The Secrets of Successful Business Part Eight: The Magic Mirror of Marketing
If you’ve been following along each part of this course so far, you will have learned a number of almost magical things:
1. You now know that there are five basic mechanisms at work in any good business, attracting potential customers, compelling those potential customers forward, sticking prospects to your business, involving and engaging them by asking them to make moral choices, until they are captivated completely by your main message and driven forward to the conclusion.
2. You’ve learned about a set of incredibly distinct and amazingly universal archetypes, a sequence of prompts which propel prospects forward time after time, and a little about 'attention commanders' embedded in your business which tell customers what to expect and what they are doing there.
3. You’ve learned where you can go wrong, namely by not having a customer template or having one that is weak, then failing to magnify basic needs, not using testimonies from happy customers, neglecting to use a comparative image of failure, and then, once you have a customer, not giving enough assistance so that the customer fails to use your product or service well enough. You can also lag behind where you should be by not having a narrative which moves things along in the background.
But there are a lot of specifics there, aren’t there? We’re going to put them all together later, in a simple programme that you will be able to easily apply in your own business, whatever your product or service might be. However, before we do that, let’s take a step back and see if we can simplify what is going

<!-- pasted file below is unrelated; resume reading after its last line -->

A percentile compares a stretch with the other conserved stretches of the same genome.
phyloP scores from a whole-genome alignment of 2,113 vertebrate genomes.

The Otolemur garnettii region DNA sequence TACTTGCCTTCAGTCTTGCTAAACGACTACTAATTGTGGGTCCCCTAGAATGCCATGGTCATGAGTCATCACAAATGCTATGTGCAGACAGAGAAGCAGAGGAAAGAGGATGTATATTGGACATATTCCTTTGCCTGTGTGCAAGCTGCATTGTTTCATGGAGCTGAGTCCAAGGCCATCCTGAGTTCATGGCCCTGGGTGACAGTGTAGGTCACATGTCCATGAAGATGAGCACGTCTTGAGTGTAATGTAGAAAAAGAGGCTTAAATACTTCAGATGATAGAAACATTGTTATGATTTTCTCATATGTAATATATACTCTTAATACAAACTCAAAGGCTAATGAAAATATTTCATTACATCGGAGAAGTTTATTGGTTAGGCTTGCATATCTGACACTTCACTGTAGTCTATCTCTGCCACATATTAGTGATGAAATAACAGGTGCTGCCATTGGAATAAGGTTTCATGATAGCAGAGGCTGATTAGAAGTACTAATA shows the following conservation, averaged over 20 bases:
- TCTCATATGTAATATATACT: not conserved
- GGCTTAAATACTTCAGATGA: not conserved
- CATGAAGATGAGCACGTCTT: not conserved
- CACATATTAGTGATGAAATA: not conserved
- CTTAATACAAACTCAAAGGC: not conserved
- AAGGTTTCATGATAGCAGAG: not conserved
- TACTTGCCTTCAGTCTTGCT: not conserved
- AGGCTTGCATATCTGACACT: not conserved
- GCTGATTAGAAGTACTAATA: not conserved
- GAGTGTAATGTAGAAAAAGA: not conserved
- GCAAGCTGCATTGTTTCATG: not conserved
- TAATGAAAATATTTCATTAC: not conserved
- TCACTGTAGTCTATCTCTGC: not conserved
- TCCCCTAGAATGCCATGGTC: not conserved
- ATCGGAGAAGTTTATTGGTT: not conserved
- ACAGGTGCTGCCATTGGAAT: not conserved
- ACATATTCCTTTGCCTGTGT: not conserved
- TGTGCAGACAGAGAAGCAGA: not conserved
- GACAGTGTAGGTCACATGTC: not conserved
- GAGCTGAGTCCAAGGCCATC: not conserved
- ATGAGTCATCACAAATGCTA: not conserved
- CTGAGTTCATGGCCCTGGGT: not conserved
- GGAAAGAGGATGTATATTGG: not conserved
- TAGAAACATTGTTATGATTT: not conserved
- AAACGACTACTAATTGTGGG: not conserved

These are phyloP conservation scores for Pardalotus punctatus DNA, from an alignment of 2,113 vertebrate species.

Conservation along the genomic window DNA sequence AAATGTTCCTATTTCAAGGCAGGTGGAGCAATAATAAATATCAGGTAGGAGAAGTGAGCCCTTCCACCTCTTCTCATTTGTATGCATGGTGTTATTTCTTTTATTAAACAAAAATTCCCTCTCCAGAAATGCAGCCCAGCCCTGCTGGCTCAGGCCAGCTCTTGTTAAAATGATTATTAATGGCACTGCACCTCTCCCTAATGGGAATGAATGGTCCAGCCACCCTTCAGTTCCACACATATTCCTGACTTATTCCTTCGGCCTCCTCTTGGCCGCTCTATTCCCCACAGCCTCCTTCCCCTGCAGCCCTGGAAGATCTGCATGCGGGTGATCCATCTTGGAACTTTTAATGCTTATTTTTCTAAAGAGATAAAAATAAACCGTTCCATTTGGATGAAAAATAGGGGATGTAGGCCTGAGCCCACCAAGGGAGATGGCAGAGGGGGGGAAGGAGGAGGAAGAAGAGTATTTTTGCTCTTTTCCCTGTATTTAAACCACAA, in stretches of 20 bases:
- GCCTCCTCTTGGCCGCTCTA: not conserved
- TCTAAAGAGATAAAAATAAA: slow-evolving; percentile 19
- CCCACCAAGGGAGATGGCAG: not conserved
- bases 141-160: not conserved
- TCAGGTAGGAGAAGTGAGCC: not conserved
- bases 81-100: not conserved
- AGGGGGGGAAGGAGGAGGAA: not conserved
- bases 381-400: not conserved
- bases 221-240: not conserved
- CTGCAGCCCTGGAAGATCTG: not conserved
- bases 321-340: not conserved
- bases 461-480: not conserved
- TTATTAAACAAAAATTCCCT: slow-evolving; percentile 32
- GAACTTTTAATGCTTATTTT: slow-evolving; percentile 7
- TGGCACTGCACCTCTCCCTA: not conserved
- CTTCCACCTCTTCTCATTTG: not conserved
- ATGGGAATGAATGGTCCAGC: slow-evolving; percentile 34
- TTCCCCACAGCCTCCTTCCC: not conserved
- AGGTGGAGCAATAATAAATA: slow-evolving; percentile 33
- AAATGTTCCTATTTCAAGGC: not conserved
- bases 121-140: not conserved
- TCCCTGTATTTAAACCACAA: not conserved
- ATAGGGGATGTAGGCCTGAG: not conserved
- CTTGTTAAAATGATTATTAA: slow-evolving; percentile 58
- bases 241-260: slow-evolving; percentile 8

The more astute amongst you will have noticed a pattern.
First of all, with any business, no matter what it does, you should be seeking to bring the customer and the product or service together, almost as one, in as close as possible to a perfect unity that you can get. Thus people hungry for pizza should get ideal pizzas which totally satisfy their appetites, and they should get them swiftly and reasonably priced; people wanting to buy cars should get the vehicle of their dreams for an affordable price, delivered promptly; people looking for the perfect holiday should be given the time of their lives, all within their budget. That’s what business is all about: bringing about a unity between the customer and the product with maximum efficiency.
Customers who have purchased from you and are going through the process of acquiring whatever it is they have bought - perhaps they are waiting for delivery, or learning from a course, or reading a book, or eating a pizza - are approaching that unity. They have paid, and are now having their needs filled in one way or another.
Prospects who have yet to buy should be getting closer to buying because they somehow perceive that unity is there, waiting for them, if they just click the Checkout button or open their wallets.
And prospects who are still in orbit around their needs, who haven’t yet made contact with you, should suddenly, through your marketing, get a glimpse of their exact need reflected back at them, with the hint of a possibility of unity in the remote distance, but growing.
Examine for a moment what happens to you - what exactly occurs when you make the transition from prospect to customer yourself. Let’s say you are browsing the net, casually scrolling through your Facebook news feed, and an image catches your eye: something that strikes a chord with you. Perhaps you have been thinking about refurbishing your kitchen and a dream kitchen ad appears in the feed.
At that exact instant, what happens? Your hidden need, about which you were not consciously thinking at that moment, is suddenly activated. If there had been no image, or perhaps another picture of a cat, this need would have stayed dormant - but the image was there, and